The Arduino based Gerber type CNC shields share one input pin for both end switches in one dimension, because given the direction of movement it will always be clear which one of the two it is. That's why I initially planned for the same approach. This thread made me rethink, however, because of course, there is one situation where it will be important to be able to tell the two apart, and that is if a motor is in the parked position, i.e. triggering one end switch, at boot time. The controller will need to know which of the two it is in that situation to prevent possible damage. So I changed my plans, but to save the four extra pins I would need, I'll still share them on one pin, but use a voltage divider on one of them and analogRead() to tell the two apart.

Concerning my current tests, I switched the hall sensor for counting revolutions with an angular hall sensor, the diametrically magnetized magnet is attached directly to the gearbox output shaft, it's mostly hidden by the red heat shrinked tubing I used to fix it. As opposed to my earlier tests, I used the I2C interface to make use of the sensor's full 12bit angular resolution and to avoid using the ESP32's non-linear ADC, so I assume it's measurements are quite exact. I ran a number of unidirectional and bidiractional tests, among them a "random walk" of forward and backward movements of random durations and speeds to see if the encoder position counter would wander off.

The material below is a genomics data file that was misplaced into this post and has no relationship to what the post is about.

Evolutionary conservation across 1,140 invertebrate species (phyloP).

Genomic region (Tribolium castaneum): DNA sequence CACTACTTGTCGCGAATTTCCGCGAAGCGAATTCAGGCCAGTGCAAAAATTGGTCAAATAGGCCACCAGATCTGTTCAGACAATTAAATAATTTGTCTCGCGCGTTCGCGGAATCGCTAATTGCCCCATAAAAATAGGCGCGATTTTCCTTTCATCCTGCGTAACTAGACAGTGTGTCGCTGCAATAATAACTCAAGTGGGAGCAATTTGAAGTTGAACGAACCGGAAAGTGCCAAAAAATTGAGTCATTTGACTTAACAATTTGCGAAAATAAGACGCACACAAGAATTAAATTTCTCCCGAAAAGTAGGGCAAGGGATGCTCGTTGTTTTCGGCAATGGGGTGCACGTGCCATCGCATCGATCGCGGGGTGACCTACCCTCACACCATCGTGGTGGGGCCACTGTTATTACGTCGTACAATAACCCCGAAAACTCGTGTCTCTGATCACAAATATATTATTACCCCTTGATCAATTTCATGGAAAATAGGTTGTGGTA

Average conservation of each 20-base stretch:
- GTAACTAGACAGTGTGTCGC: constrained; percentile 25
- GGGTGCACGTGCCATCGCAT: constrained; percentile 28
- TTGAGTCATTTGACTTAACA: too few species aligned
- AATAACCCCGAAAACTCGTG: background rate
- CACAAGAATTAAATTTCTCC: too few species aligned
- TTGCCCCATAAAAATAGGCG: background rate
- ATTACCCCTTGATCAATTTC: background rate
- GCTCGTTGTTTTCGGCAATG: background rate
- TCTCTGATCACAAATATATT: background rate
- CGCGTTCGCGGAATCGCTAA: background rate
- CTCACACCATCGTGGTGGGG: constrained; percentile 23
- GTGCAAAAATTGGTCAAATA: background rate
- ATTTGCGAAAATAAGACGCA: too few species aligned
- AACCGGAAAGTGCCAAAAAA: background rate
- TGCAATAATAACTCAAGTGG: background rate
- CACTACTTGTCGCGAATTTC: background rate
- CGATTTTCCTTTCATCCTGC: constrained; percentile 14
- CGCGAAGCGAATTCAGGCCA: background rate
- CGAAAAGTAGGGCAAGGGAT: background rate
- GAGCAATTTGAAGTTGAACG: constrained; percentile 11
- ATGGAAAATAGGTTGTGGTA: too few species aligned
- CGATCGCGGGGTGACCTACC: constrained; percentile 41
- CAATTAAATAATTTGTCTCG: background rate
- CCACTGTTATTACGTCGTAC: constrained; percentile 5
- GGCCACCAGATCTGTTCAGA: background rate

web_DSC_3760v.JPG
web_DSC_3760v.JPG (92.36 KiB) 490 mal betrachtet

These are some results from the start and after >1 million encoder steps, the important column is "diff" showing the difference between angular position (12 bit 0-4095, absolute) and encoder position (1561.703 steps per revolution, incremental, null position synched with angular position 0) in percent:

Code: Alles auswählen

  diff=-0.0052 angHere=3922 encHere=35861 angHereF=0.96 encHereF=0.96
  diff=-0.0045 angHere=2018 encHere=50751 angHereF=0.49 encHereF=0.50
  diff=-0.0062 angHere=708 encHere=56501 angHereF=0.17 encHereF=0.18
  diff=-0.0031 angHere=2591 encHere=68146 angHereF=0.63 encHereF=0.64
  diff=-0.0041 angHere=3286 encHere=87153 angHereF=0.80 encHereF=0.81
...
  diff=-0.0024 angHere=1573 encHere=1270268 angHereF=0.38 encHereF=0.39
  diff=-0.0080 angHere=81 encHere=1285325 angHereF=0.02 encHereF=0.03
  diff=-0.0063 angHere=3411 encHere=1291277 angHereF=0.83 encHereF=0.84
  diff=-0.0056 angHere=2483 encHere=1297169 angHereF=0.61 encHereF=0.61
  diff=-0.0002 angHere=3030 encHere=1292684 angHereF=0.74 encHereF=0.74
  diff=-0.0024 angHere=395 encHere=1290121 angHereF=0.10 encHereF=0.10